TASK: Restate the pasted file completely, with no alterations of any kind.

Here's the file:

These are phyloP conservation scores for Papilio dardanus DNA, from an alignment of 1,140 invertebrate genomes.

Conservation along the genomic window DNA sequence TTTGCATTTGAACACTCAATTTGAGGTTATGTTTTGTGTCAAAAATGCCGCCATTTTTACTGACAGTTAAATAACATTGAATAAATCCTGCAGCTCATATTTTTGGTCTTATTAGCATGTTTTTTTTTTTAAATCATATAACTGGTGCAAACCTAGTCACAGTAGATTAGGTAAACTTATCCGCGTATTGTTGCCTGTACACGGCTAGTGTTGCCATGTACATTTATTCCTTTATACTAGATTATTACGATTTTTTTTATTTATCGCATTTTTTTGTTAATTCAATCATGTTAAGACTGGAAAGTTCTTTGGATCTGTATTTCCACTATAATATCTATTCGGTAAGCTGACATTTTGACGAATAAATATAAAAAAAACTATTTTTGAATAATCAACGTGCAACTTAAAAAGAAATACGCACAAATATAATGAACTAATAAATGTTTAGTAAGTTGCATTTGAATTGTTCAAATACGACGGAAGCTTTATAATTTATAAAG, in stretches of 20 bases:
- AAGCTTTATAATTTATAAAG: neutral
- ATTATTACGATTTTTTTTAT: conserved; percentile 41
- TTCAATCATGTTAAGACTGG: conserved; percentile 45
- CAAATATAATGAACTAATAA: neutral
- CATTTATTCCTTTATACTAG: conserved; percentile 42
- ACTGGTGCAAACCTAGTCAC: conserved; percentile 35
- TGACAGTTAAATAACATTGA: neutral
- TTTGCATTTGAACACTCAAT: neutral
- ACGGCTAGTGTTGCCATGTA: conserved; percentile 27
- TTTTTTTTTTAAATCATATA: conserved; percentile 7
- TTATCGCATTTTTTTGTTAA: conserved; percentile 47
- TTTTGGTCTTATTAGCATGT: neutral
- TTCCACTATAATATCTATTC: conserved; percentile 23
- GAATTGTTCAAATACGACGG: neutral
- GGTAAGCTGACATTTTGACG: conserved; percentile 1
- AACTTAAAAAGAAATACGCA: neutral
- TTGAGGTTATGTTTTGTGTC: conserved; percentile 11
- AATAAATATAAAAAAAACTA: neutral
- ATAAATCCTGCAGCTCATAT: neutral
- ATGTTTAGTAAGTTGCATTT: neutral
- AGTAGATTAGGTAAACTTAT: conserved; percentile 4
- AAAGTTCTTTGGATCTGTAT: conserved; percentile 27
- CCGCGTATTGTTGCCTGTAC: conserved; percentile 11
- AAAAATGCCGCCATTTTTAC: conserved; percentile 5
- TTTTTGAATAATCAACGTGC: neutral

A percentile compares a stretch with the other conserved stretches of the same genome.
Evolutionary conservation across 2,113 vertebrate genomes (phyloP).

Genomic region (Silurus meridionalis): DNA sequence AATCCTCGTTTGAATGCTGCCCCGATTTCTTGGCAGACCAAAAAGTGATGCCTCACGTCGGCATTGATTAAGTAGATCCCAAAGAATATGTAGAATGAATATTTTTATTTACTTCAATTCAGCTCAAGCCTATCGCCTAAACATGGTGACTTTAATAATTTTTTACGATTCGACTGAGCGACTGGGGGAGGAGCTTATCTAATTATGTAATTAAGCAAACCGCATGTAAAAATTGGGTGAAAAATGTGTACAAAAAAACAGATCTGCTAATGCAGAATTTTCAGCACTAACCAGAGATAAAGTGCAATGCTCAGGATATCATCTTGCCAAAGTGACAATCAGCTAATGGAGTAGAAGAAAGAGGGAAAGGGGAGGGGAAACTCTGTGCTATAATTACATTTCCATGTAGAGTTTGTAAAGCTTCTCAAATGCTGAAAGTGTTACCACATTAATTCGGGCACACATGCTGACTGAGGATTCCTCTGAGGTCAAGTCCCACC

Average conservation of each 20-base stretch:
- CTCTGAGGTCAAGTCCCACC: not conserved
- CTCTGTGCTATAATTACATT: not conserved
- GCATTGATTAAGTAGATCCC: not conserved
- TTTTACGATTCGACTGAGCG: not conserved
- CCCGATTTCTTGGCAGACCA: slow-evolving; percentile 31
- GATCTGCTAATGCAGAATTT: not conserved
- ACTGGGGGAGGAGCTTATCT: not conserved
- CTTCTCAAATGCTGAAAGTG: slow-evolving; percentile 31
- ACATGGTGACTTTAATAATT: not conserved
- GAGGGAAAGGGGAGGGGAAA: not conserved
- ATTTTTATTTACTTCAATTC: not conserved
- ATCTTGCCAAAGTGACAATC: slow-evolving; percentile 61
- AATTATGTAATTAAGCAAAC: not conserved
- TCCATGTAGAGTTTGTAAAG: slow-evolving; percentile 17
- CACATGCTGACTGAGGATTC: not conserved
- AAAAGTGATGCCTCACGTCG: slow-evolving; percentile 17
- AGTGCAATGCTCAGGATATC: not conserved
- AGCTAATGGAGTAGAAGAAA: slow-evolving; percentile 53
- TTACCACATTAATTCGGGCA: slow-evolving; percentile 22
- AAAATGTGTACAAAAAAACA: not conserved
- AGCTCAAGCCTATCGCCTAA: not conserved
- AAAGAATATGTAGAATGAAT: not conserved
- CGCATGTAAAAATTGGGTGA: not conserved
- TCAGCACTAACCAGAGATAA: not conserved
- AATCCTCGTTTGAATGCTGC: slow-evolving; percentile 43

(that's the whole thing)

These are phyloP conservation scores for Papilio dardanus DNA, from an alignment of 1,140 invertebrate genomes.

Conservation along the genomic window DNA sequence TTTGCATTTGAACACTCAATTTGAGGTTATGTTTTGTGTCAAAAATGCCGCCATTTTTACTGACAGTTAAATAACATTGAATAAATCCTGCAGCTCATATTTTTGGTCTTATTAGCATGTTTTTTTTTTTAAATCATATAACTGGTGCAAACCTAGTCACAGTAGATTAGGTAAACTTATCCGCGTATTGTTGCCTGTACACGGCTAGTGTTGCCATGTACATTTATTCCTTTATACTAGATTATTACGATTTTTTTTATTTATCGCATTTTTTTGTTAATTCAATCATGTTAAGACTGGAAAGTTCTTTGGATCTGTATTTCCACTATAATATCTATTCGGTAAGCTGACATTTTGACGAATAAATATAAAAAAAACTATTTTTGAATAATCAACGTGCAACTTAAAAAGAAATACGCACAAATATAATGAACTAATAAATGTTTAGTAAGTTGCATTTGAATTGTTCAAATACGACGGAAGCTTTATAATTTATAAAG, in stretches of 20 bases:
- AAGCTTTATAATTTATAAAG: neutral
- ATTATTACGATTTTTTTTAT: conserved; percentile 41
- TTCAATCATGTTAAGACTGG: conserved; percentile 45
- CAAATATAATGAACTAATAA: neutral
- CATTTATTCCTTTATACTAG: conserved; percentile 42
- ACTGGTGCAAACCTAGTCAC: conserved; percentile 35
- TGACAGTTAAATAACATTGA: neutral
- TTTGCATTTGAACACTCAAT: neutral
- ACGGCTAGTGTTGCCATGTA: conserved; percentile 27
- TTTTTTTTTTAAATCATATA: conserved; percentile 7
- TTATCGCATTTTTTTGTTAA: conserved; percentile 47
- TTTTGGTCTTATTAGCATGT: neutral
- TTCCACTATAATATCTATTC: conserved; percentile 23
- GAATTGTTCAAATACGACGG: neutral
- GGTAAGCTGACATTTTGACG: conserved; percentile 1
- AACTTAAAAAGAAATACGCA: neutral
- TTGAGGTTATGTTTTGTGTC: conserved; percentile 11
- AATAAATATAAAAAAAACTA: neutral
- ATAAATCCTGCAGCTCATAT: neutral
- ATGTTTAGTAAGTTGCATTT: neutral
- AGTAGATTAGGTAAACTTAT: conserved; percentile 4
- AAAGTTCTTTGGATCTGTAT: conserved; percentile 27
- CCGCGTATTGTTGCCTGTAC: conserved; percentile 11
- AAAAATGCCGCCATTTTTAC: conserved; percentile 5
- TTTTTGAATAATCAACGTGC: neutral

A percentile compares a stretch with the other conserved stretches of the same genome.
Evolutionary conservation across 2,113 vertebrate genomes (phyloP).

Genomic region (Silurus meridionalis): DNA sequence AATCCTCGTTTGAATGCTGCCCCGATTTCTTGGCAGACCAAAAAGTGATGCCTCACGTCGGCATTGATTAAGTAGATCCCAAAGAATATGTAGAATGAATATTTTTATTTACTTCAATTCAGCTCAAGCCTATCGCCTAAACATGGTGACTTTAATAATTTTTTACGATTCGACTGAGCGACTGGGGGAGGAGCTTATCTAATTATGTAATTAAGCAAACCGCATGTAAAAATTGGGTGAAAAATGTGTACAAAAAAACAGATCTGCTAATGCAGAATTTTCAGCACTAACCAGAGATAAAGTGCAATGCTCAGGATATCATCTTGCCAAAGTGACAATCAGCTAATGGAGTAGAAGAAAGAGGGAAAGGGGAGGGGAAACTCTGTGCTATAATTACATTTCCATGTAGAGTTTGTAAAGCTTCTCAAATGCTGAAAGTGTTACCACATTAATTCGGGCACACATGCTGACTGAGGATTCCTCTGAGGTCAAGTCCCACC

Average conservation of each 20-base stretch:
- CTCTGAGGTCAAGTCCCACC: not conserved
- CTCTGTGCTATAATTACATT: not conserved
- GCATTGATTAAGTAGATCCC: not conserved
- TTTTACGATTCGACTGAGCG: not conserved
- CCCGATTTCTTGGCAGACCA: slow-evolving; percentile 31
- GATCTGCTAATGCAGAATTT: not conserved
- ACTGGGGGAGGAGCTTATCT: not conserved
- CTTCTCAAATGCTGAAAGTG: slow-evolving; percentile 31
- ACATGGTGACTTTAATAATT: not conserved
- GAGGGAAAGGGGAGGGGAAA: not conserved
- ATTTTTATTTACTTCAATTC: not conserved
- ATCTTGCCAAAGTGACAATC: slow-evolving; percentile 61
- AATTATGTAATTAAGCAAAC: not conserved
- TCCATGTAGAGTTTGTAAAG: slow-evolving; percentile 17
- CACATGCTGACTGAGGATTC: not conserved
- AAAAGTGATGCCTCACGTCG: slow-evolving; percentile 17
- AGTGCAATGCTCAGGATATC: not conserved
- AGCTAATGGAGTAGAAGAAA: slow-evolving; percentile 53
- TTACCACATTAATTCGGGCA: slow-evolving; percentile 22
- AAAATGTGTACAAAAAAACA: not conserved
- AGCTCAAGCCTATCGCCTAA: not conserved
- AAAGAATATGTAGAATGAAT: not conserved
- CGCATGTAAAAATTGGGTGA: not conserved
- TCAGCACTAACCAGAGATAA: not conserved
- AATCCTCGTTTGAATGCTGC: slow-evolving; percentile 43